Source: San Diego State University
Summary: A new study sheds light on the question of why people feel like they are in complete control of their actions when they’re drinking even while their cognitive control is clearly impaired.
We all know that alcohol impairs our judgement, alertness and performance on tasks requiring attention, but the mechanism behind booze’s effect on cognition still isn’t well-understood. A new study led by the psychologists at San Diego State University sheds light on the question of why people feel like they are in complete control of their actions when they’re drinking even while their cognitive control is clearly impaired. The results could help explain what goes on at the neural level when people who’ve been drinking decide they’re okay to drive. The results suggest that alcohol primarily induces deficits during decision-making, and not while executing motor commands. The study findings were published in the journal PLOS ONE.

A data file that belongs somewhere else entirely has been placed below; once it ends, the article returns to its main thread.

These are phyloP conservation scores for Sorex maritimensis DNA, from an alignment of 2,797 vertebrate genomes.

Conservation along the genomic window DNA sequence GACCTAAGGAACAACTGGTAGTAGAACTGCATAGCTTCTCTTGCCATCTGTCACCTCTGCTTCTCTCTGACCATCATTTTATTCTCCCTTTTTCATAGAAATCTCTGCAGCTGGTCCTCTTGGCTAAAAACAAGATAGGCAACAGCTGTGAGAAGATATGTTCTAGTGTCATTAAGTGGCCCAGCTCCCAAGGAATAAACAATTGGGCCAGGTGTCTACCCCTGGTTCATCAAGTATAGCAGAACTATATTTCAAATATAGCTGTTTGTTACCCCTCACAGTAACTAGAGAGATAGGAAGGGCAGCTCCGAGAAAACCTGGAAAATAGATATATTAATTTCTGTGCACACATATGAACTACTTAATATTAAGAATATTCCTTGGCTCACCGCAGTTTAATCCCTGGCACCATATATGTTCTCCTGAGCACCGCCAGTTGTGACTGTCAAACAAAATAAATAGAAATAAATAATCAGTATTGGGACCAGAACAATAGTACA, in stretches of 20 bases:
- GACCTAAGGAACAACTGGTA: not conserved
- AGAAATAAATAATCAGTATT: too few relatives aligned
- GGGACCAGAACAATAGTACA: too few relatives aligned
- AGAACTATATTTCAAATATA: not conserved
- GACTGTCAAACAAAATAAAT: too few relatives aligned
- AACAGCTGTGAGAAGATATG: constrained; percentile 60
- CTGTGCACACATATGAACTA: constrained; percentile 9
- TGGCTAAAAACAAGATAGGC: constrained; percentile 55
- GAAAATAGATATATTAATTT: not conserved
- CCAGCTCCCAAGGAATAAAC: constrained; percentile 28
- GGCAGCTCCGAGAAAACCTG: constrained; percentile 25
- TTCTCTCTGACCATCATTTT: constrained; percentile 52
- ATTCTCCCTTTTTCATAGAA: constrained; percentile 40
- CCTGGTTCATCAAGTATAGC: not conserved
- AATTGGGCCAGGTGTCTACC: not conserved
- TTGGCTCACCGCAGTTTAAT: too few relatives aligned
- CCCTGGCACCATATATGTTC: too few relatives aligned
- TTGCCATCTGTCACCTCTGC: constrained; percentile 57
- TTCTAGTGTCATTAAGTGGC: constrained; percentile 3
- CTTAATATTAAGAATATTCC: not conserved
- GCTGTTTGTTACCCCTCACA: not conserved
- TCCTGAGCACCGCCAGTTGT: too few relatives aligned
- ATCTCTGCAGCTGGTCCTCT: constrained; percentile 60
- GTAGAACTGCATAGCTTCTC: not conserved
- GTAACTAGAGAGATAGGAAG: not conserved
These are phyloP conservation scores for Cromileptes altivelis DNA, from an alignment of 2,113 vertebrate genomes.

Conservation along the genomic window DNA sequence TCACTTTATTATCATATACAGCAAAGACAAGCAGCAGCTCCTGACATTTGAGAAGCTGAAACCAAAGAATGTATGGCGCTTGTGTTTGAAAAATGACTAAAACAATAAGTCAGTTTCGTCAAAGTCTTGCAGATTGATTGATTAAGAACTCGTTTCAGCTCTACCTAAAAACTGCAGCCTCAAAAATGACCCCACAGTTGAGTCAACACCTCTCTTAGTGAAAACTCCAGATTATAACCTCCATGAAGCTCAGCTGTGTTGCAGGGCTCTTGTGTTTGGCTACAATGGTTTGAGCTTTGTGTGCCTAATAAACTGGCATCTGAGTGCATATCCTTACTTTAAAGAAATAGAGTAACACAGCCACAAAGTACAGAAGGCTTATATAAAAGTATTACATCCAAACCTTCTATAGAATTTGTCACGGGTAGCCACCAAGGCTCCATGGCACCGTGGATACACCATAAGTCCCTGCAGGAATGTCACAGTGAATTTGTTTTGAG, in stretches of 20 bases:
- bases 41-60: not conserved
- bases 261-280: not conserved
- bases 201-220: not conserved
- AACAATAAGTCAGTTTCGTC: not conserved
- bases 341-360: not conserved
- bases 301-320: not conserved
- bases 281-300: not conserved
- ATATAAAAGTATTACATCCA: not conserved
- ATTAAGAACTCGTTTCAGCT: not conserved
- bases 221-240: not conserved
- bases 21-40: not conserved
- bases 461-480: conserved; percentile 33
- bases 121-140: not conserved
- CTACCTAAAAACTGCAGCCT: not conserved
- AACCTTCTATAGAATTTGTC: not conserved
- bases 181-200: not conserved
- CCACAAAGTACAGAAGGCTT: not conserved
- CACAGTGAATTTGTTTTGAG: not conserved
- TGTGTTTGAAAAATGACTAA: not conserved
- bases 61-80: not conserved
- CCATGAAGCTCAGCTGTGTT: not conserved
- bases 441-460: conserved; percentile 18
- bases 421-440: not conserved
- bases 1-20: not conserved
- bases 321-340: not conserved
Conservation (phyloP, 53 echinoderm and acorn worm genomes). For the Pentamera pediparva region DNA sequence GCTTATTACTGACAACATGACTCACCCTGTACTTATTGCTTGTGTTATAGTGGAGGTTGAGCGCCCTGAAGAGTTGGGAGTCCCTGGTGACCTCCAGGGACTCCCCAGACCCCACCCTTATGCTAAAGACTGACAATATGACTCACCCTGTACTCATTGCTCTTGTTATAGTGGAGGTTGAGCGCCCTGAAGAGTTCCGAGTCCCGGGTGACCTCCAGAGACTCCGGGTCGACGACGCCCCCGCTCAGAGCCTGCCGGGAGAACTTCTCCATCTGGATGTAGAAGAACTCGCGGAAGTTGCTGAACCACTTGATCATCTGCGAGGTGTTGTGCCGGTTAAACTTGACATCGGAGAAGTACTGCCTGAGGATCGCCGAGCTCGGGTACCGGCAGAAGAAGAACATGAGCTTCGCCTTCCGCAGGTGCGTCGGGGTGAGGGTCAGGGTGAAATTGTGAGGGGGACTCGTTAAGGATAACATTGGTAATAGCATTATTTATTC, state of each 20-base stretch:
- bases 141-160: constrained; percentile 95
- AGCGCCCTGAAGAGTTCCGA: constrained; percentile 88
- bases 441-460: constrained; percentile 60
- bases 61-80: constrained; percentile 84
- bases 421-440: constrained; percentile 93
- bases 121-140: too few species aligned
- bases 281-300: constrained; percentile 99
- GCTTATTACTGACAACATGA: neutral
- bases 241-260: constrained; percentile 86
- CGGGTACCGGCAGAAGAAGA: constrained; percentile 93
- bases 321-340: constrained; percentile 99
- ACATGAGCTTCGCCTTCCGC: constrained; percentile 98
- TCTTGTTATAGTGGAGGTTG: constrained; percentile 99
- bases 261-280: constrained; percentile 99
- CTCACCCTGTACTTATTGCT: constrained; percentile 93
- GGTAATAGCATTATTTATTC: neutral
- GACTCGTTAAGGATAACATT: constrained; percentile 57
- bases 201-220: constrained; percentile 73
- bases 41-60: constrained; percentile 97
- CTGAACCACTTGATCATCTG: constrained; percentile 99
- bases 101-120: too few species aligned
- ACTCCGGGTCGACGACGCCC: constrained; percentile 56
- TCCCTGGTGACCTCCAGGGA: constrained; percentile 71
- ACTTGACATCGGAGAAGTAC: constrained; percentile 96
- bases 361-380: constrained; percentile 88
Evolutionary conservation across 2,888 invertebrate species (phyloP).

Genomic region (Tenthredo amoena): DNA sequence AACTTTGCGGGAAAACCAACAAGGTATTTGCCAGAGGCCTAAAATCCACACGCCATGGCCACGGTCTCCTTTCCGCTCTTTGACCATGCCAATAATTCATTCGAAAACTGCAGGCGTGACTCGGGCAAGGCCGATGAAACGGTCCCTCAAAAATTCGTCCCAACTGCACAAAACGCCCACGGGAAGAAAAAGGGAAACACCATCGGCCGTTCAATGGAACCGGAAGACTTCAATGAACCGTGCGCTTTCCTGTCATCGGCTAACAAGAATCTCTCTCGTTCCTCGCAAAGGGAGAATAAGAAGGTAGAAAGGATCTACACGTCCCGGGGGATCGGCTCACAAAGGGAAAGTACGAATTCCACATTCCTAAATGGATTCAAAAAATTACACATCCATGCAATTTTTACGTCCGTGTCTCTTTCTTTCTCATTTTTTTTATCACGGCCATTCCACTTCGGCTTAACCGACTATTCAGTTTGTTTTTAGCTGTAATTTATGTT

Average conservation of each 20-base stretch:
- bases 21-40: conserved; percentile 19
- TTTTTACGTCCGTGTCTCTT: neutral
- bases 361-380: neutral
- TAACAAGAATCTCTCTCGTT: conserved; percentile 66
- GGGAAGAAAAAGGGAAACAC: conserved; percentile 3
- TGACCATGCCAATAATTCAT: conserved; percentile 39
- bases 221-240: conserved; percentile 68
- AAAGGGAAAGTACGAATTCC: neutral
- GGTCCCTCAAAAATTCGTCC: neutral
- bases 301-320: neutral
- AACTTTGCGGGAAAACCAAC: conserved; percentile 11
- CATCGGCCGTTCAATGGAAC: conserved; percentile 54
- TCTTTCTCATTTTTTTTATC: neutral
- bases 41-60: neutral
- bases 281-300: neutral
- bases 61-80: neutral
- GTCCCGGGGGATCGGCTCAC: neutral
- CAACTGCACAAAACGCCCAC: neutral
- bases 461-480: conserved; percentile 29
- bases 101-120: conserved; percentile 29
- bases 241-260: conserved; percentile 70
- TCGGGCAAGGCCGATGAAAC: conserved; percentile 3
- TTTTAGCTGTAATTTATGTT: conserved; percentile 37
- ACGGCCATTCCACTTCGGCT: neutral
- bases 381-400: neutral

The research team recruited 18 young, healthy volunteers to participate in an experiment measuring their cognitive control while distracted. The volunteers sat in a brain imaging machine called a MEG scanner and watched a series of colored squares appear on a screen. First, two squares of the same color would appear on either side, followed by a single square flashing in the middle of the screen. At times, the middle square’s color would match the two side squares and sometimes it would be different. Participants were instructed to ignore the color of the side squares and press a button corresponding to the color of the middle square. The research team found that after participants drank alcohol, their beta waves during the color-choosing task seemed perfectly normal, but their theta waves dropped sharply in frequency.
Co-author Lauren Beaton said, “However, occasionally we have to quickly react to stimuli, such as when a car cuts you off. You must be able to override automaticity and use cognitive control to safely navigate the situation. But when drivers are intoxicated, they are less successful at making these quick changes.”
More Information: Lauren E. Beaton et al, “When the brain changes its mind: Oscillatory dynamics of conflict processing and response switching in a flanker task during alcohol challenge”, PLOS ONE (2018). DOI: 10.1371/journal.pone.0191200